There are two plaster busts of Dr James Gregory on display in the Great Hall, both of which depict him in a classicised style.

The College received the first of these busts in 1823 and the council minutes of 30 January record that ‘ Mr. Fraser Tyler has offered, through Dr. John Playfair, to present to the College a bust of the late Dr. James Gregory.’ The bust had been received by February and the minutes record that it had been made by ‘Samuel Josephs, a well known sculptor of the time’. It is probable that this ‘Samuel Josephs’, was actually Samuel Joseph (1790/91-1850). Joseph is noted for often displaying a naturalistic and somewhat flamboyant style for his time, however his neo-classical depiction of Gregory remains largely restrained and formal in its execution and tone.

As well as the second bust of Gregory, Gregory's profile can be found amongst the roundel portraits in the frieze in the Great Hall.

James Gregory (1753 - 1821)

James Gregory followed his father, the Chair in the Practice of Physic at the University of Edinburgh, into the medical field. When his father died, Gregory still a medical student himself, completed the teaching of his father’s course of medical lectures for 1773. Whilst his father was replaced by William Cullen, Cullen’s former position of professor of the institutes of medicine was kept for Gregory until he could assume these duties. He took the degree of M.D. in 1774 and went on to study at London and on the continent until he returned to assume his position 1776, starting to deliver his clinical lectures in the Royal Infirmary the next year. Gregory also became a fellow of the RCPE in 1778 and was made president in 1798.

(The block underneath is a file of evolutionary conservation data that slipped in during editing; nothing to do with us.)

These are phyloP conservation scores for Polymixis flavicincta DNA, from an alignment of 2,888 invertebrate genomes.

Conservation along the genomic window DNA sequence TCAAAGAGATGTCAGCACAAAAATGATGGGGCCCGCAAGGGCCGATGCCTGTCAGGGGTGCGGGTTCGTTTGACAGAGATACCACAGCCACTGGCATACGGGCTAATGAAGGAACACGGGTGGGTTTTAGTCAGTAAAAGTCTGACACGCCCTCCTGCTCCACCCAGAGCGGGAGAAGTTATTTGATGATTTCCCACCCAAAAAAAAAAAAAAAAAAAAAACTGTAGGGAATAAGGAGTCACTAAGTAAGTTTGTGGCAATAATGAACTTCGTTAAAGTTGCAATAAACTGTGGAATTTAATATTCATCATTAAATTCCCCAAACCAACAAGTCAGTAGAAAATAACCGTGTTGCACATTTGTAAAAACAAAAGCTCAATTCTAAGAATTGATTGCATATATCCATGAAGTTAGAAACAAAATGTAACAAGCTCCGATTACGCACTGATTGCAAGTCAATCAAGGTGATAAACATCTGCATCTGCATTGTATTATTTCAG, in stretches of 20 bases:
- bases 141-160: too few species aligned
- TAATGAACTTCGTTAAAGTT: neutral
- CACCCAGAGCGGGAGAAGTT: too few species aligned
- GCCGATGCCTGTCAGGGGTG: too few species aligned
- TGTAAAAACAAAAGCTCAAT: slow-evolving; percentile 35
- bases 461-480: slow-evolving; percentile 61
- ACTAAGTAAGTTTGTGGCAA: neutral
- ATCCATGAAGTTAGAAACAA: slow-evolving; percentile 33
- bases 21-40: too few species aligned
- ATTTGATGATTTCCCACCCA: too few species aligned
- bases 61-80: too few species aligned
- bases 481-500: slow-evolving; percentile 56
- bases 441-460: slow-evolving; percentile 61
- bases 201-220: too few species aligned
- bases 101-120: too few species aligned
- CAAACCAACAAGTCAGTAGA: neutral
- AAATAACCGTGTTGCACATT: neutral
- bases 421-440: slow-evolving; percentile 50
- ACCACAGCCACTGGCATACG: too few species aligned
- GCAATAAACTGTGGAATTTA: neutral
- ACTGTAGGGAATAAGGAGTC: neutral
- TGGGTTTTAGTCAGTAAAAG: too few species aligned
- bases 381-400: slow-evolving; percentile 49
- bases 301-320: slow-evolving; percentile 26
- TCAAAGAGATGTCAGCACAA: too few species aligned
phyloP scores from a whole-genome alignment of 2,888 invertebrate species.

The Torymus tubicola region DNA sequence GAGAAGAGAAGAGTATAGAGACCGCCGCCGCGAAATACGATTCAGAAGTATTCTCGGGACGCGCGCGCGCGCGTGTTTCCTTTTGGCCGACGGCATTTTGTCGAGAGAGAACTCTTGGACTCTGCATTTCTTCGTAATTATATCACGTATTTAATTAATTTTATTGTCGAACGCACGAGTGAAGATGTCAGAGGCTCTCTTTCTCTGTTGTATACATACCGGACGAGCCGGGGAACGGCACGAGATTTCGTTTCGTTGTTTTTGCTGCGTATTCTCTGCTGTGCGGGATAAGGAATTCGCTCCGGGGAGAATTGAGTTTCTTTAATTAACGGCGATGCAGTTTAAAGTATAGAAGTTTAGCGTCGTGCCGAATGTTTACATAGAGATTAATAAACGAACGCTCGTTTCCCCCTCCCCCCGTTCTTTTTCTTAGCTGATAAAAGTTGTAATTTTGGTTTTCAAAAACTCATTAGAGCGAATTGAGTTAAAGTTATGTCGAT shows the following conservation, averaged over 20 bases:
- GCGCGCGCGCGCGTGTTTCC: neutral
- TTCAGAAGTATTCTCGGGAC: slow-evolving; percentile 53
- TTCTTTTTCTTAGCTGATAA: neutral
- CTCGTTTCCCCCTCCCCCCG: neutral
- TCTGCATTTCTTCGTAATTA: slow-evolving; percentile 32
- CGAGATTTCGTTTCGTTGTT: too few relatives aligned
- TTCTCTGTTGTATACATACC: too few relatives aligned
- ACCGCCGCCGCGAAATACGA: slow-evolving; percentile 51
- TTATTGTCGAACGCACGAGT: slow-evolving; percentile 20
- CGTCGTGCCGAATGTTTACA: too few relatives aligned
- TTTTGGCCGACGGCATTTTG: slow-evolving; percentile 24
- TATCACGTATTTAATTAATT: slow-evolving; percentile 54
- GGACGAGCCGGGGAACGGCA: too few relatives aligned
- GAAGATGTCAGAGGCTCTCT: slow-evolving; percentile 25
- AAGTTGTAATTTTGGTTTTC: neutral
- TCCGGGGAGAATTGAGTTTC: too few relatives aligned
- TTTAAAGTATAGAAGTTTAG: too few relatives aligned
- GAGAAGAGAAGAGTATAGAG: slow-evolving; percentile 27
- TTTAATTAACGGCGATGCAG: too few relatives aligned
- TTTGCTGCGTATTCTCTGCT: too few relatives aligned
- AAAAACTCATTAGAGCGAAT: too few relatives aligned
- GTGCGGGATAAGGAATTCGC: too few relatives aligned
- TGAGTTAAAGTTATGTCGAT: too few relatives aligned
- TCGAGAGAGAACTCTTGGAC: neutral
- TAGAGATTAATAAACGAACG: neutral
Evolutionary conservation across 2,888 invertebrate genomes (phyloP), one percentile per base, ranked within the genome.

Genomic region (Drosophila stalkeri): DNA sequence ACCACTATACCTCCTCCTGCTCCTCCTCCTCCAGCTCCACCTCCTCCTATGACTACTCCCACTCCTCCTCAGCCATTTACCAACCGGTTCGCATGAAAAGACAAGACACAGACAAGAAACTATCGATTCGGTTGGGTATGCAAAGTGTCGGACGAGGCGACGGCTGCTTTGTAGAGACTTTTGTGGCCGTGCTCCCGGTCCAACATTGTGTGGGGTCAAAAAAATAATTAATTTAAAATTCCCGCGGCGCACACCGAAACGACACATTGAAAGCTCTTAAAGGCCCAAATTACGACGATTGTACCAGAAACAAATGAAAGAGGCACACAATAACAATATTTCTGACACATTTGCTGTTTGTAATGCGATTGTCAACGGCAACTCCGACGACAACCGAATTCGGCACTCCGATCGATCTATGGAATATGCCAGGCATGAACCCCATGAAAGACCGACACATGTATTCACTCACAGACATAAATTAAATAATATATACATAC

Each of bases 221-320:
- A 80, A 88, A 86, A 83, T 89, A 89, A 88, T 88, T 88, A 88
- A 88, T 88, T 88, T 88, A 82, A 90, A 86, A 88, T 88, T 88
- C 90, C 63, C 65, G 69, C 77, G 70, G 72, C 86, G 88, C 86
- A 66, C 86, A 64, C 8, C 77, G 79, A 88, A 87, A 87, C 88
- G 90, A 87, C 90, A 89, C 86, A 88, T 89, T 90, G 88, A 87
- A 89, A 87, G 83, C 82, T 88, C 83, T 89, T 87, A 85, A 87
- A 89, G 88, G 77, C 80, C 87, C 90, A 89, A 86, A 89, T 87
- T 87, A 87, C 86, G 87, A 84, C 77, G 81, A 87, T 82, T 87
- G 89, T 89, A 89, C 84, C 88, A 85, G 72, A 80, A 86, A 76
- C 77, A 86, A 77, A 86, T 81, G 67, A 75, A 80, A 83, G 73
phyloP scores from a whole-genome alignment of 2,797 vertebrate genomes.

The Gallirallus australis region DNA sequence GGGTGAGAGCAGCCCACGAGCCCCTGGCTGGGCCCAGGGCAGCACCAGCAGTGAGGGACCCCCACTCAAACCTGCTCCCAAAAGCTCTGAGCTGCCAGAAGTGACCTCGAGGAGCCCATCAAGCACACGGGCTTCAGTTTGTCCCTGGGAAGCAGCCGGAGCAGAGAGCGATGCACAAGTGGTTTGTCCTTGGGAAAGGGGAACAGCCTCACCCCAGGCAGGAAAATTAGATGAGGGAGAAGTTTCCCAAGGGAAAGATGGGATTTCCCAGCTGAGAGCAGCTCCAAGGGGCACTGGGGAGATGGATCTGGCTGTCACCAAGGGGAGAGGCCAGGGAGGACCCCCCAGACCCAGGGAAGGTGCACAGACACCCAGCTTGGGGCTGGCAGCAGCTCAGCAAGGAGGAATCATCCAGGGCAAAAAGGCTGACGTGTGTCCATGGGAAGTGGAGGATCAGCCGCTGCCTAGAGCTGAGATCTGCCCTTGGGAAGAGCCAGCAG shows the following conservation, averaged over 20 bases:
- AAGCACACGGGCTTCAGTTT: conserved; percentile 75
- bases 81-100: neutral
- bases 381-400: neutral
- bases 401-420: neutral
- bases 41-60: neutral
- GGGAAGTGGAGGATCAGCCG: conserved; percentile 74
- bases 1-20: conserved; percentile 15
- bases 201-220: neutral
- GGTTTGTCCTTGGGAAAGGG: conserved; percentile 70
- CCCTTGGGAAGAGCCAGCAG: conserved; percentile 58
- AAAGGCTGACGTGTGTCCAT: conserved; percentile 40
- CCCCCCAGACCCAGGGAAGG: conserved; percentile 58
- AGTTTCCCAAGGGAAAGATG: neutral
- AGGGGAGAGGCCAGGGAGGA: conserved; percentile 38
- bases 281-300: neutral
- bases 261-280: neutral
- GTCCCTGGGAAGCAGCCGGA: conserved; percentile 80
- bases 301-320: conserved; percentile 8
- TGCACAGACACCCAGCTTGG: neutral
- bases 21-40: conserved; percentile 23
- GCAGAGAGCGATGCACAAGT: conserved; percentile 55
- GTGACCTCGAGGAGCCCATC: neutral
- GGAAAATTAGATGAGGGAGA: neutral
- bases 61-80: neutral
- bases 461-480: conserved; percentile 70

Beyond his abilities as a physician and teacher, Gregory was also noted for his involvement in a number of feuds with both individuals and institutions. In 1804 he published the Review of the Proceedings of the Royal College of Physicians of Edinburgh and, consequently, the RCPE charged him with violating his oath to the College as this stipulated that members were not to reveal the proceedings of the College to the public. Gregory refused to apologise and his fellowship was subsequently suspended by the College.

Nonetheless Gregory was popular with his students in Edinburgh, whilst physicians and patients throughout Europe sought his advice. He gained particular fame throughout the country for his so-called Gregory’s Powder or Gregory’s Mixture an antacid, stomachic and cathartic which was composed of powdered rhubarb, ginger and magnesium oxide. Overall, Gregory enjoyed a successful career and became first physician to the king in Scotland in 1799, a position which was renewed by George IV in 1820.